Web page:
At the restaurant with the best of intentions. The waitress has seen this before, she knows immediately from their posture, their averted eyes. They speak to her with false good cheer, unusually chipper voices as they promise that their meal and everything else is fine. But when she passes their table, bringing other people plates or shuttling empty glasses to the kitchen, she sees them sitting quietly, with blank faces, as the silence grows between them.
She feels sympathetic, though -- she herself has been in their shoes countless times, occasions with boyfriends or parents. When their own good intentions couldn't overcome the worry and the fear that they dragged in the door behind them.
It was her professional opinion, of course, that sometimes people felt a certain unspoken need to be in public, to face each other across a table even when they did not know or understand what was to be said. It was the sight of other, happier people that reminded them of how, or who, they usually were. A part of them hoped this reminder would be enough to pull them out of the morass, and some nights, maybe it could be.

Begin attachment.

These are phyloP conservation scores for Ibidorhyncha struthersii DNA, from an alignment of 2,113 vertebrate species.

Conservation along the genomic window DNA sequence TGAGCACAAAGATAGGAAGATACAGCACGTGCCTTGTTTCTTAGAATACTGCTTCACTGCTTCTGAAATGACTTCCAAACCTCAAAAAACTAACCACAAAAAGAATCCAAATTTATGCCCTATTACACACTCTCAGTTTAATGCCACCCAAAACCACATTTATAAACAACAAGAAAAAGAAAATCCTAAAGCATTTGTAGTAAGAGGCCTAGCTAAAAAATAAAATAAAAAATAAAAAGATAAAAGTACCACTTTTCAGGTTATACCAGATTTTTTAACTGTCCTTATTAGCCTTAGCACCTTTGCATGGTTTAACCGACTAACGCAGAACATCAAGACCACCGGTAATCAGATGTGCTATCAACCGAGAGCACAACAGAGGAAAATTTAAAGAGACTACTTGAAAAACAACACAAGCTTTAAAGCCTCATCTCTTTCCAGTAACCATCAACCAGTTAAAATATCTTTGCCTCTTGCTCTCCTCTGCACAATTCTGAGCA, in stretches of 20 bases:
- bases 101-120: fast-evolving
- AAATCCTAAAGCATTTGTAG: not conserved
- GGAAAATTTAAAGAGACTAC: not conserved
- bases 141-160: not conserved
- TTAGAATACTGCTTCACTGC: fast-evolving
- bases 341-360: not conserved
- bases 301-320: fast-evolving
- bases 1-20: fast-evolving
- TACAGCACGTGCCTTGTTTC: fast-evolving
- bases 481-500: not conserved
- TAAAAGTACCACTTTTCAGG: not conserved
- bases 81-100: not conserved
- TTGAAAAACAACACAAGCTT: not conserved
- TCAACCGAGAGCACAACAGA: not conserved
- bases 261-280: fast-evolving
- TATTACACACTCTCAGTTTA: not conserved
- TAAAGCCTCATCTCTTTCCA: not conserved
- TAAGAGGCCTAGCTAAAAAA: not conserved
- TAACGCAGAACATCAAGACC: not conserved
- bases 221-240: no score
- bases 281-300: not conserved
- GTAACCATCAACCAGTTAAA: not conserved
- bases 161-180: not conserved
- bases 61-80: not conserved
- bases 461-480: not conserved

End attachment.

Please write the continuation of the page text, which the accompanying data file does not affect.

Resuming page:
She felt for them as she worked nearby. They ate quickly, without speaking, as the restaurant whirled around them. Yet their good cheer was unflagging when she offered more drinks, and they insisted that the food was delicious.
Later she bid them good night as they left, quick smiles dissolving below down-turned eyes as they walked back into the night. Yet as they left he put his hand on her shoulder, drawing her in, and from the brightly lit center of the restaurant the waitress could only hope that some kind of change had passed.